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HPLC is a technique that uses pressure to push samples through a chromatography column to separate out the compounds that make up the sample. The process of separating different compounds depends on the type of chromatography column used. Several different types of columns are described below. Once the molecules make it through the column, they will be detected by some sort of detector. Typically, this detector is a UV detector, but other detectors such as refractive index detectors, laser light scattering detectors, fluorescence detectors and thermal conductivity detectors can also be used. Mass spectrometers can also be used.
When discussing HPLC it is important to understand the difference between the mobile phase and stationary phase. The mobile phase is also called the eluent. It is the liquid that moves the samples through instrument and through the columns. Examples of the mobile phase include water, methanol, acetonitrile. The stationary phase is the column that the sample passes through. Molecules are separated by the speed at which they are able to pass through the column. For example, size exclusion chromatography (SEC) columns allows small molecules to enter into pores within the column causing them to take a longer route through the column. Larger molecules are too big to enter these pores and thus pass straight through the column and elute more quickly. Both the retention time and the analysis from the detector are used to make a chromatograph which can be analyzed by a chemist. To the right is an example of an HPLC chromatograph in which the two major Indole Alkaloids of Psilocybe Cubensis are separated and Identified.
Size Exclusion separates molecules based on size using pores of different sizes within the column. The larger molecules are excluded from the pores and take a more direct route though the column while smaller molecules enter into the pores and have a more convoluted route through the column and therefore take longer to elute.
Ion exchange separates molecules based on their charge. An ion exchange column contains positively or negatively charged ions that interact with the sample. Cation exchange chromatography columns retains positively charged molecules (cations) because the column contains negatively charged groups. Anion exchange chromatography is the opposite, it retains negatively charged samples because the stationary phase is positively charged. By increasing or decreasing the pH of the charged molecules can be eluted at different based on ionic strength.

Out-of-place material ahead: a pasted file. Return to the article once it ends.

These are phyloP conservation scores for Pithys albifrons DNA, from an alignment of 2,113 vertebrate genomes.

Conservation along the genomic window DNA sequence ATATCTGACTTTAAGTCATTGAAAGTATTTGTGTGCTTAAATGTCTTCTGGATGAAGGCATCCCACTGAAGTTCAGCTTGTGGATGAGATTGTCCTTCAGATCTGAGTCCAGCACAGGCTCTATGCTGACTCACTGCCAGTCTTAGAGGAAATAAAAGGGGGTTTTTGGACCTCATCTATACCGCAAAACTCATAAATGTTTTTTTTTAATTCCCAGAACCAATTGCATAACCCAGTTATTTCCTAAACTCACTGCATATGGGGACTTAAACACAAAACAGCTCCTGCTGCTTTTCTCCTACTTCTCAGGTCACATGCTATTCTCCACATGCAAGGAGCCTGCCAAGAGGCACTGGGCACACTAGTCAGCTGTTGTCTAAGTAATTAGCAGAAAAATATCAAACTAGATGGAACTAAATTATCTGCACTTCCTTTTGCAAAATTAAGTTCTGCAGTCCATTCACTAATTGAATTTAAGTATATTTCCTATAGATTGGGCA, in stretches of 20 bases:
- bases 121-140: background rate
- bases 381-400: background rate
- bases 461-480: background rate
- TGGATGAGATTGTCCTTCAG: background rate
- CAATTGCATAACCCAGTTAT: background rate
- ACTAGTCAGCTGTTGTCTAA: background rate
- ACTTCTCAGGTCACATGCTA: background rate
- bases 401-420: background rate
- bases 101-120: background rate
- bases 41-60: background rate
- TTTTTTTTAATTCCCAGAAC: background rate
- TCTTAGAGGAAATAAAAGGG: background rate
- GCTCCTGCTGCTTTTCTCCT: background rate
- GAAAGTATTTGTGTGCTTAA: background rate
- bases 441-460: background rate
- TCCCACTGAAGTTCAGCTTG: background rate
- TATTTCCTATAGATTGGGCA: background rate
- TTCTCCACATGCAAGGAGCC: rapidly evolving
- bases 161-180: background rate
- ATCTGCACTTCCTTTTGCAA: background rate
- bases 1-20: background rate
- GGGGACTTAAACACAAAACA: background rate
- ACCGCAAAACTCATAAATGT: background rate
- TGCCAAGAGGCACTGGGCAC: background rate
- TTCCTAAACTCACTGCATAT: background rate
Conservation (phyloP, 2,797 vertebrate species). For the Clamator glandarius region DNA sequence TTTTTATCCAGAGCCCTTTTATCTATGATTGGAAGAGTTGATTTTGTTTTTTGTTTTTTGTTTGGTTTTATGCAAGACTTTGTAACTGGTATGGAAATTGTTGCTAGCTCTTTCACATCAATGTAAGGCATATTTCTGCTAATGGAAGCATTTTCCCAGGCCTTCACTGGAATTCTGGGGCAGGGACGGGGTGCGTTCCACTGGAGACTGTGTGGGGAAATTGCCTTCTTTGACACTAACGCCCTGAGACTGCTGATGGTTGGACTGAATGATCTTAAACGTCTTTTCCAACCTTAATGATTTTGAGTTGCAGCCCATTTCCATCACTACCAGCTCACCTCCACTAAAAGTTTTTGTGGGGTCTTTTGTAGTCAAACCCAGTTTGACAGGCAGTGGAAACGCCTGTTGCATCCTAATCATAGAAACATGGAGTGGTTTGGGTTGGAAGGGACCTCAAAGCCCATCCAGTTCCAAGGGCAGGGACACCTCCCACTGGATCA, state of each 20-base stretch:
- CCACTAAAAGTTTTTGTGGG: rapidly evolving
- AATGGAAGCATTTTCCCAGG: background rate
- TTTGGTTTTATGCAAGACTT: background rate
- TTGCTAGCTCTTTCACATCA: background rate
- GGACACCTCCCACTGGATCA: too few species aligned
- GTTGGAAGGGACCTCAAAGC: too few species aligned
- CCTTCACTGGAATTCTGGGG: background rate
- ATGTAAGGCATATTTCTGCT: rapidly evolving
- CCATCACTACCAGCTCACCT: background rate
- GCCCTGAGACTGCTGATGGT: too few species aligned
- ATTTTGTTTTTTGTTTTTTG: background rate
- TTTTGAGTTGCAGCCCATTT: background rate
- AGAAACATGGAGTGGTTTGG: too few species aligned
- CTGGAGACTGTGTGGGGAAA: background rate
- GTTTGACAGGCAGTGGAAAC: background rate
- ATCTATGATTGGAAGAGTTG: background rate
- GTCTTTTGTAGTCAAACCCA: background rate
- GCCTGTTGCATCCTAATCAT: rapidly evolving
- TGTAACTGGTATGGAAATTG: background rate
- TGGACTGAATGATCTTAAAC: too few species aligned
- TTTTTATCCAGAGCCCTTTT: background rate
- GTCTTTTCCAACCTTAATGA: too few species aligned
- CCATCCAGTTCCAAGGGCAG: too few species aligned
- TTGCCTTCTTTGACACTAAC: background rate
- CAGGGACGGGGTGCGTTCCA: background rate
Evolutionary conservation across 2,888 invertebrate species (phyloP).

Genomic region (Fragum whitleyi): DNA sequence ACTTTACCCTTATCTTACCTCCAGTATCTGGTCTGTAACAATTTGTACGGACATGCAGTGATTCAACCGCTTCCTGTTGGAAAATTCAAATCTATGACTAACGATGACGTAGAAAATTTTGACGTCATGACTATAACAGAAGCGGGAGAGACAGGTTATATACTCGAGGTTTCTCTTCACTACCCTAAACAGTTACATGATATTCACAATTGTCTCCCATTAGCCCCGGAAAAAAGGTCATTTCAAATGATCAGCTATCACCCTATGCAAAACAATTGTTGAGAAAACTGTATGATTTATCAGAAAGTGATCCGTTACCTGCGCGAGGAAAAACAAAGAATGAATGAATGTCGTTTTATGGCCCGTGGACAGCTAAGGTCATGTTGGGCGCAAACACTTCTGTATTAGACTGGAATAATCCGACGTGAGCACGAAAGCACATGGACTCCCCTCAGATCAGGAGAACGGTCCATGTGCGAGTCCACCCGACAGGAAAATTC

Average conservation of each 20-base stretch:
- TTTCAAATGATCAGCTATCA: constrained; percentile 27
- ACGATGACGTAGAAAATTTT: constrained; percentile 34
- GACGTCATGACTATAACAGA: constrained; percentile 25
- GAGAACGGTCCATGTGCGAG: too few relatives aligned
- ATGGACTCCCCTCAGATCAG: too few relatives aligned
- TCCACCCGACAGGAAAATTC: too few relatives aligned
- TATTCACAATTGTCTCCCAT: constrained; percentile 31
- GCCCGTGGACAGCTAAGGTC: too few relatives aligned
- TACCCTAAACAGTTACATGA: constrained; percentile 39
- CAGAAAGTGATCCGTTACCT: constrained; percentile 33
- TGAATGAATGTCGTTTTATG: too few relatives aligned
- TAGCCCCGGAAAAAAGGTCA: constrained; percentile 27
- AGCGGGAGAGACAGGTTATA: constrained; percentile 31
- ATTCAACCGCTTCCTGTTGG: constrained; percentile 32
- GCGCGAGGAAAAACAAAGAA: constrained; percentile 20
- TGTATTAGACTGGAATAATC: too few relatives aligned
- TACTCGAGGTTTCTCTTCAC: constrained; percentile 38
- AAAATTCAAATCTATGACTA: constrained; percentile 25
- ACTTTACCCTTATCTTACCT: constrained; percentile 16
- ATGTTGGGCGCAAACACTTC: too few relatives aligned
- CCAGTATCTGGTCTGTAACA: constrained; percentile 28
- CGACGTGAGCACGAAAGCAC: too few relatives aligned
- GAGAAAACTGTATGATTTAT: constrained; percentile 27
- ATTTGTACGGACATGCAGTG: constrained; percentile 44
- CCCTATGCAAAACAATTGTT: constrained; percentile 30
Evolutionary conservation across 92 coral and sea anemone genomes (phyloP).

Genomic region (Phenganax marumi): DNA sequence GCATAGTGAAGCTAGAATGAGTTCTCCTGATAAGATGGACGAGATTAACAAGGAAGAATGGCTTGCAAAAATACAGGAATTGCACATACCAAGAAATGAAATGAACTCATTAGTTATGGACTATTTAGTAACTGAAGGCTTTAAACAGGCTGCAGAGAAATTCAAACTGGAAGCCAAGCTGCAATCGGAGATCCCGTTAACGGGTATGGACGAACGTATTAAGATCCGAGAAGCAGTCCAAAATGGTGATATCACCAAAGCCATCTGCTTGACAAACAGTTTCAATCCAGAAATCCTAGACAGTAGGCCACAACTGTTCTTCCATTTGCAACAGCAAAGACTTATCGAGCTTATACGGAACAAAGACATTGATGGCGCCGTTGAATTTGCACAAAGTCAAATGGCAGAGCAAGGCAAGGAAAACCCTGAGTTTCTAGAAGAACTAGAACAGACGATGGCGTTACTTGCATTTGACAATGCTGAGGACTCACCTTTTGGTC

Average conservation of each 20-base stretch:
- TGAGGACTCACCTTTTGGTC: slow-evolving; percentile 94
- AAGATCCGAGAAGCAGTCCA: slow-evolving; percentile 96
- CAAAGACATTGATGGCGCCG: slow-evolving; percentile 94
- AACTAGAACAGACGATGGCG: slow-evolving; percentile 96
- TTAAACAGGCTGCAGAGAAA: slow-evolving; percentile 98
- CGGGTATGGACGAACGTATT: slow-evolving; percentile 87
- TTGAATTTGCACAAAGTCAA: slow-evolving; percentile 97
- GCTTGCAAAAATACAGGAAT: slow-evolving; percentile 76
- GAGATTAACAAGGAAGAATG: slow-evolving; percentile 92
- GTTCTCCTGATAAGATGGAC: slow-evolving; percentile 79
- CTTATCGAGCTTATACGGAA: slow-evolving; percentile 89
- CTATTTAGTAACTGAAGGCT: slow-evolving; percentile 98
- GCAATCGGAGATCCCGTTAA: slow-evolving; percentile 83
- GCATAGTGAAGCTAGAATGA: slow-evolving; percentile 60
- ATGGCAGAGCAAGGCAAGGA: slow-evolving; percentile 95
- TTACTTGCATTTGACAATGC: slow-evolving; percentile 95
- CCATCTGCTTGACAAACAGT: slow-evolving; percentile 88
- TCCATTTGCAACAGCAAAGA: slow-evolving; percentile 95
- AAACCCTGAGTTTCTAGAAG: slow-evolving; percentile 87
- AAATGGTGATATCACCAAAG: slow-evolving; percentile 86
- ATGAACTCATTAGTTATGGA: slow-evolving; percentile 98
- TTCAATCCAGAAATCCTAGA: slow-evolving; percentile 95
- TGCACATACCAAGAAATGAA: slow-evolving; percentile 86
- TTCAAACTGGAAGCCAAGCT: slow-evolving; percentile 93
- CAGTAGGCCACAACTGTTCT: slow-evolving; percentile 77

Separates molecules based on how polar or non-polar a molecules is. The stationary phase is more polar than the mobile phase, so molecules that are also polar interact with the stationary phase causing them to take longer to elute. Generally silica is used for the stationary phase and a non-polar solvent like hexane or chloroform is used for the mobile phase. The more polar the molecule the more it interacts with the stationary phase. The more non-polar the more it remains in the mobile phase.
Reverse phase is the opposite of normal phase. Reverse phase also separates molecules based on polarity but does so using a non-polar stationary phase and a polar mobile phase. Hydrocarbon chains such as C8 or C18 columns are typically used for the stationary phase and the mobile phase is often water mixed with methanol or water mixed with acetonitrile.
Hydrophilic interaction liquid chromatography is a variant of normal phase liquid chromatography that partly overlaps with other chromatographic applications such as ion chromatography and reversed phase liquid chromatography. HILIC uses hydrophilic stationary phases with reversed-phase type eluents. The name was suggested by Andrew Alpert in his 1990 paper on the subject. He described the chromatographic mechanism for it as liquid-liquid partition chromatography where analytes elute in order of increasing polarity, a conclusion supported by a review and re-evaluation of published data.
Separation of the 2 major alkaloids of P. Cubensis & other psilocybe species. Psilocybin & Psilocin
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